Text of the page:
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Syria is an enthusiastic state sponsor of terrorism and a fiendish fan of torture and oppression. But have you tried the stuffed grape leaves? Patrick Symmes invades before the coalition of the willing can.

Ingenious tips from essential wellness books

Into The Bus: An intimate tour of the Fairbanks City Transit System Bus 142, where the late Chris McCandless was discovered

Each summer 20,000 shining paragons of American boyhood march into the wilderness of Philmont Scout Ranch to confront an age-old question: Can the anarchy of adolescence be tamed?

Following up on Donald Katz's "The King of the Ferret Leggers"

The Quidditch World Cup sounds dorky, and make no mistake: it is. But these sorcery-loving Harry Potter fans play pretty rough, as Eric Hansen found out when he captained a bad-news team of ex-athletes, ultimate Frisbee studs, slobs, drunks, and some people he knows from Iceland. Brooms up, and may the best Muggles win.

Norway's forbidding Hardangervidda Plateau nearly killed Roald Amundsen when he attempted a ski traverse in the winter of 1896. But the failure set him on a path of training, study, and exploration that led to his historic conquest of the South Pole. To commemorate the 100th anniversary of that feat, Mark Jenkins and his brother Steve skied the route, an epic challenge that even now can prove deadly.

The plan was to check out Yemen, a little-visited Arab nation that offers glowing deserts, forbidding mountains, and lonely Socotra Island—a naturalist's paradise as imagined by Dr. Suess. But instead all hell broke loose, and a tourist romp became a front-row seat to the bloody upheavals sweeping the Middle East.

In the aftermath of the Big Leak, the author wrangles a skipper, a conservationist, and the real Forrest Gump to hoist canvas and sail into the mess that is the Gulf of Mexico. But here's the crazy part: While stewing in America's worst environmental disaster, he has a hulluva lot of fun.

Before the event, the doc gave me a six-day course of steroids for my back and threw in a bottle of Vicodin. “At your age,” he said, “after this race, you’re going to need it.”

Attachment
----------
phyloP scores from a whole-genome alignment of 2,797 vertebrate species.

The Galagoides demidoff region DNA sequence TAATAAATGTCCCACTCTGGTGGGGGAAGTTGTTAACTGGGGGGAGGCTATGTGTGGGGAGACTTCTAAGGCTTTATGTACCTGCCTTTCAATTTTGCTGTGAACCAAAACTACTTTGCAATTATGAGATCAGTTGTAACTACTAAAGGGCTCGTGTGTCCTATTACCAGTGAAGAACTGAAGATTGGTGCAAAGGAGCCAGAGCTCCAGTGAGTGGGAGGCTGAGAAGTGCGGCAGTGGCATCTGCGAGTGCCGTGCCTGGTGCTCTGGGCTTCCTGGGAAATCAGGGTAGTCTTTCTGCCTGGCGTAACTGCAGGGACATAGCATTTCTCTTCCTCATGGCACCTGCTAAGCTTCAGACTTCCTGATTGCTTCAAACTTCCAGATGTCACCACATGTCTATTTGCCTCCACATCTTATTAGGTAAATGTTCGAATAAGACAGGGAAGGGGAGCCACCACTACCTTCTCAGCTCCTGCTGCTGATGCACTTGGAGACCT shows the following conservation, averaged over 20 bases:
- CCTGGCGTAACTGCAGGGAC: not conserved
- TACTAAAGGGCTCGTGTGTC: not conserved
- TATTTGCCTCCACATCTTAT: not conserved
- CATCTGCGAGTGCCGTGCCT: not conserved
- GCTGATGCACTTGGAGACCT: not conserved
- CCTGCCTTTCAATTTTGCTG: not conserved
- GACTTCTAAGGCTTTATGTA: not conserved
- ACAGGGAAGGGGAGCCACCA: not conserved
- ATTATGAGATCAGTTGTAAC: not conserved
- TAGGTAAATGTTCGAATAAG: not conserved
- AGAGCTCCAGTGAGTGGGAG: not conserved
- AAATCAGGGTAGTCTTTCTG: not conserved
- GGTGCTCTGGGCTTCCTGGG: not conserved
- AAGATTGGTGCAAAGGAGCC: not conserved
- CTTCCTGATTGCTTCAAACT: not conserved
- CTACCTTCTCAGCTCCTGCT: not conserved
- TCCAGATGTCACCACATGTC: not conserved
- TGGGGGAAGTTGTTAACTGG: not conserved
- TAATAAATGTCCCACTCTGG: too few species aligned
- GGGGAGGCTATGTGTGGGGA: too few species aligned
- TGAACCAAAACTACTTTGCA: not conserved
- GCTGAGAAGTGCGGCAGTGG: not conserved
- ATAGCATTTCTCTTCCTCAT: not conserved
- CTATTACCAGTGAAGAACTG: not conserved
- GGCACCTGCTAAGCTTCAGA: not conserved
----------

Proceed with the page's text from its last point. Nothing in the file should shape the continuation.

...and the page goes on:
Beer is the Dom Perignon of the Amazon. The surest way to get everyone’s attention is to show up with an obscene amount. We had everyone’s attention.

All told, the Marolts have six ski descents from about 7,000 meters. “People who haven’t done this have no concept,” Mike says. “It’s the hardest thing you’ll ever do.”

He glanced through the glass and saw Tilikum staring back, with what appeared to be two human feet hanging down his side. There was a nude body draped across Tilikum’s back.

The list of seven summits climbers used to read like an alpinist all-star team. Now there are kids who can include it on their college applications.

In the Northwest's San Juan Islands, best known for killer whales and Microsoft retirees, a teen fugitive has made a mockery of local authorities, allegedly stealing cars, taking planes for joy­rides, and breaking into vacation homes. His ability to elude the police and survive in the woods has earned him folk-hero status. But some wonder if the 18-year-old will make it out of the hunt alive.

In the rugged eastern provinces of Afghanistan, where peaks rise thousands of feet on all sides and the next valley is a world away, American troops are engaged in a kind of alpine warfare not seen for decades. Months can go by without combat, but when you're patrolling terrain as dangerous and unpredictable as the enemy, the calm is often shattered when you least expect it.

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